Harnessing the Power of Big Data to Drive Clinical Discovery

January 26, 2018 | Saurabh Saha, M.D., Ph.D., Senior Vice President and Global Head of Translational Medicine

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s researchers, we are constantly generating raw data from a wide range of disciplines in our efforts to solve emerging challenges in medicine. Whether it is analyzing tumor DNA or mapping how certain medications interact in the body, data and analytics are at the heart of translational medicine – research that aims to further understand disease biology and identify the patients who may benefit from certain treatment approaches – and are a driving force behind our discovery process across multiple disease areas. 

Saurabh Saha, M.D., Ph.D., Senior Vice President and Global Head of Translational Medicine

Saurabh Saha, M.D., Ph.D., Senior Vice President and Global Head of Translational Medicine

Translational medicine encompasses multiple areas of applied research, which work in concert to help us quickly analyze and interpret data from the lab, implement new insights in clinical trials and accelerate the pipeline to identify the right treatments, for the right patients, at the right time. One of the most critical pieces of this puzzle is our ability to generate, integrate, analyze and synthesize complex data sets to develop actionable insights and testable hypotheses that help drive discovery and clinical development. 

One example of this is in immuno-oncology, where our Translational Bioinformatics team is using cutting-edge algorithms to sift through massive raw genomics data. Whole Exome Sequencing (WES) generates data on tumor and blood samples from clinical trials, which we can use to identify mutations present in the tumor and inherited variants present in normal tissues. This allows us to identify correlations between patterns of genes or mutations and responses to certain therapies, which can in turn guide treatment decisions for patients. With more than three billion letters in the human genome, this may seem like an impossible effort, but thanks to a number of new experimental and in silico technologies, we are able to generate and analyze unprecedented amounts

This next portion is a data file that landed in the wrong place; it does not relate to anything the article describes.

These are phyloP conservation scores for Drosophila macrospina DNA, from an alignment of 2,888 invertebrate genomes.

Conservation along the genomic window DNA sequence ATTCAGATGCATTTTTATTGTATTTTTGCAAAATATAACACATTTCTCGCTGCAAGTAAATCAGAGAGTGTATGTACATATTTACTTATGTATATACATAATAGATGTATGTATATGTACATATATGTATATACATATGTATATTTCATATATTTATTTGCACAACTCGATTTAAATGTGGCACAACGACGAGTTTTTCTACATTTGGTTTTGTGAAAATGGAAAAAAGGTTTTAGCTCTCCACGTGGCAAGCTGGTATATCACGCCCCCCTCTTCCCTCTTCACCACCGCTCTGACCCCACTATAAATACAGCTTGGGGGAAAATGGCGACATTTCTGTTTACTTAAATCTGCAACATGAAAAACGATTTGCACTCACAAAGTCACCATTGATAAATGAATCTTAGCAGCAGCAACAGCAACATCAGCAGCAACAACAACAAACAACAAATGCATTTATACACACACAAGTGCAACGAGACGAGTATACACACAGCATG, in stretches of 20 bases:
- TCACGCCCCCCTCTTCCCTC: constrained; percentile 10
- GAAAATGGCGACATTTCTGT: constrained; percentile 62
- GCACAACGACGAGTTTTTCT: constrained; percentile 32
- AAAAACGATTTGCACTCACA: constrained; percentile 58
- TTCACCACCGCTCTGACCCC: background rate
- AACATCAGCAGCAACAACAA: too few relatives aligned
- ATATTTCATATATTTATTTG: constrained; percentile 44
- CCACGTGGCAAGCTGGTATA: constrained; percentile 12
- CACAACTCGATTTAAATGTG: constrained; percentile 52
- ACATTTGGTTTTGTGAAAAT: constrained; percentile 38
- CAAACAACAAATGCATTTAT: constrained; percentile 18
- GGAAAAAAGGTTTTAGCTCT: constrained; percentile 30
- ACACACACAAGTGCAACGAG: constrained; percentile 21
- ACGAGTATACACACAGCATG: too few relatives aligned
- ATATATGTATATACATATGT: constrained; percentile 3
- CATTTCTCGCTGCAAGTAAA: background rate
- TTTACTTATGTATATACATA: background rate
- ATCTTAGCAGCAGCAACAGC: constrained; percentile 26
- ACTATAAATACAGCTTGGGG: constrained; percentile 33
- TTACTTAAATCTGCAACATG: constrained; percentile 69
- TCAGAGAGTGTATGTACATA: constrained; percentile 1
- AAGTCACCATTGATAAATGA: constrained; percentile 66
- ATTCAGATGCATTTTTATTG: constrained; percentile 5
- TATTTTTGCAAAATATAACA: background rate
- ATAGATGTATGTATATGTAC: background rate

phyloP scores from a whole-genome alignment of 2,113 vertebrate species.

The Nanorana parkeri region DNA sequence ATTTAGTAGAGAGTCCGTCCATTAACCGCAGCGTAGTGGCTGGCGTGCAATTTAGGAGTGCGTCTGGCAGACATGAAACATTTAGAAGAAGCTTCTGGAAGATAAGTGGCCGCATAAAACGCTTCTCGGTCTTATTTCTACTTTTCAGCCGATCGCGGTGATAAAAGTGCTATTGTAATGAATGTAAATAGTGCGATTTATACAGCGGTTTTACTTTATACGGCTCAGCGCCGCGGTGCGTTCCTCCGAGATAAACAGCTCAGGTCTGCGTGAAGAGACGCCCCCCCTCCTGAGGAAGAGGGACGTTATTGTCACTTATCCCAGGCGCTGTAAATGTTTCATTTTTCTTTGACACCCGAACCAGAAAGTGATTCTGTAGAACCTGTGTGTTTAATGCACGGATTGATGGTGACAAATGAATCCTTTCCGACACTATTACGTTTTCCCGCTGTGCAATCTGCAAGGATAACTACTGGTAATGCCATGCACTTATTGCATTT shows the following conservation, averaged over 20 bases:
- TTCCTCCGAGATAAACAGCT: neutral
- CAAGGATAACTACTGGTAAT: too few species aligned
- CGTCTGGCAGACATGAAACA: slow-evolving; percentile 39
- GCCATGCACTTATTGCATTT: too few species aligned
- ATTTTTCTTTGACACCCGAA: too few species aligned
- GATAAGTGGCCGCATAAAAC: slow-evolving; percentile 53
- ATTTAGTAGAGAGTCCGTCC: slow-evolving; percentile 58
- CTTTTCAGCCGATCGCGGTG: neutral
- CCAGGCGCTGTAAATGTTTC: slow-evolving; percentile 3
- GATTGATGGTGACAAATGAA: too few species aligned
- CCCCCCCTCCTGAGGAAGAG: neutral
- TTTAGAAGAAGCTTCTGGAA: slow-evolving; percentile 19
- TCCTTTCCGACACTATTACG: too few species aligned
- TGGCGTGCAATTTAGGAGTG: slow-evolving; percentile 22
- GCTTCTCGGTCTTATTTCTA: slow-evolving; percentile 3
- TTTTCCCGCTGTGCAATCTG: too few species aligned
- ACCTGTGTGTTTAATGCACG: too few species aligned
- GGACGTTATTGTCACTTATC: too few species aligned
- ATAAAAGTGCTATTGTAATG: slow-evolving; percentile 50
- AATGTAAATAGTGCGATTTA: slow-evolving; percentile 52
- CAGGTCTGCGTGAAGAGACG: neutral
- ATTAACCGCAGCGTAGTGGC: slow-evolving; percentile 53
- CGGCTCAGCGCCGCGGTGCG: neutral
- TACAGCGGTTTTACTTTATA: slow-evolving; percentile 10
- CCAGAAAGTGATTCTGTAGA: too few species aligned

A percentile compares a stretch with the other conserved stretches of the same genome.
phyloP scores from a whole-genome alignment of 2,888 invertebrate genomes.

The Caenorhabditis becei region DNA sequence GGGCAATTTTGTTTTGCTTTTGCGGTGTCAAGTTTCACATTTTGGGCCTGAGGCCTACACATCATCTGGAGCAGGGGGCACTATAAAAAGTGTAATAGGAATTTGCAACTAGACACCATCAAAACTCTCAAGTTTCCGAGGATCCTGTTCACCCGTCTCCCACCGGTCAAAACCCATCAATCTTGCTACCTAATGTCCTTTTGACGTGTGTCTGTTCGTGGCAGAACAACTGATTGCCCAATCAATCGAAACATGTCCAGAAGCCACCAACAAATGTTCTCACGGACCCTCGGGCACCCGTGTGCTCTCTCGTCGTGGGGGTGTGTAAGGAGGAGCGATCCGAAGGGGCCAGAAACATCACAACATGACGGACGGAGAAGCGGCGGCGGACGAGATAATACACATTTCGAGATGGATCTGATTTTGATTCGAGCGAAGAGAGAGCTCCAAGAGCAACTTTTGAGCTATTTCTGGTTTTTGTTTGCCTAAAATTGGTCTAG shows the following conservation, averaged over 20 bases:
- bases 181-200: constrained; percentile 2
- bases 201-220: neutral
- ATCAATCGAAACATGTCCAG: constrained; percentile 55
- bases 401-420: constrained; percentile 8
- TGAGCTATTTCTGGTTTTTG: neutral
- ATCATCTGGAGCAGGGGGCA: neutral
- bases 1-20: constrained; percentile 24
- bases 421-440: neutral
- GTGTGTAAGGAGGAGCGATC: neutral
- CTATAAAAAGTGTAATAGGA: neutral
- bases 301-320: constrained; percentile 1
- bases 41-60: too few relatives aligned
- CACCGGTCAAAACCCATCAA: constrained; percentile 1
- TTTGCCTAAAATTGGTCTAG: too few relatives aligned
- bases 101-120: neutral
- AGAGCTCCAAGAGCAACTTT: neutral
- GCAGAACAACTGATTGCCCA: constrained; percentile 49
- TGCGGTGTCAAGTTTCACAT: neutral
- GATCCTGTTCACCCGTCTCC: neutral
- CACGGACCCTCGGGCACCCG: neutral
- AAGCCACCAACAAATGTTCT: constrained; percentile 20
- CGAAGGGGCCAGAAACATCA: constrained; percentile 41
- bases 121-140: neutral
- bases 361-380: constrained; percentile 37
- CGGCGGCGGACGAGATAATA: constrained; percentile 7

Translational bioinformatics is an interdisciplinary field which uses biology, computer science, statistics and engineering to analyze large, raw data sets and distill them into useful biological signals.

Before the analysis stage, the role of technology platforms can’t be ignored when it comes to our ability to generate enormous volumes of data. Advances in imaging and analytical sciences have enabled us to generate more precise and higher volumes of data than ever before. Traditional platforms, such as flow cytometry, quantitative PCR and pathology, are being augmented by next generation sequencing, high level multiplexing, quantitative digital pathology and machine learning, which are allowing us to not only generate data faster, but in many cases access raw information that wasn’t available before. 

Digital pathology is a dynamic, image-based environment that enables the acquisition, management and interpretation of pathology information generated from a digitized glass slide.
Scientist working with data

We’re also leveraging data to design more streamlined clinical trials and make it possible to develop safe and effective therapies at a fast rate. One way we do this is through the use of mathematical models that can show us how certain therapies may interact with the body, and with one another, to help us predict how a medicine might behave in clinical trials. Rather than test every combination in individual trials one by one, a process that could take decades, we are able to weed out the incompatible pairings and focus on the hypotheses most likely to succeed.  

The power of data and analytics has led us to many discoveries and shaved a significant amount of time from the clinical development process, and our work continues. We are constantly working to navigate and discover new technologies and methods of analyses that will bring us one step closer to precision medicine for all patients. 

At Bristol-Myers Squibb, we are at the forefront of scientific advances aimed at providing new standards of care in areas of high unmet need. To learn more about our approach to translational medicine, click here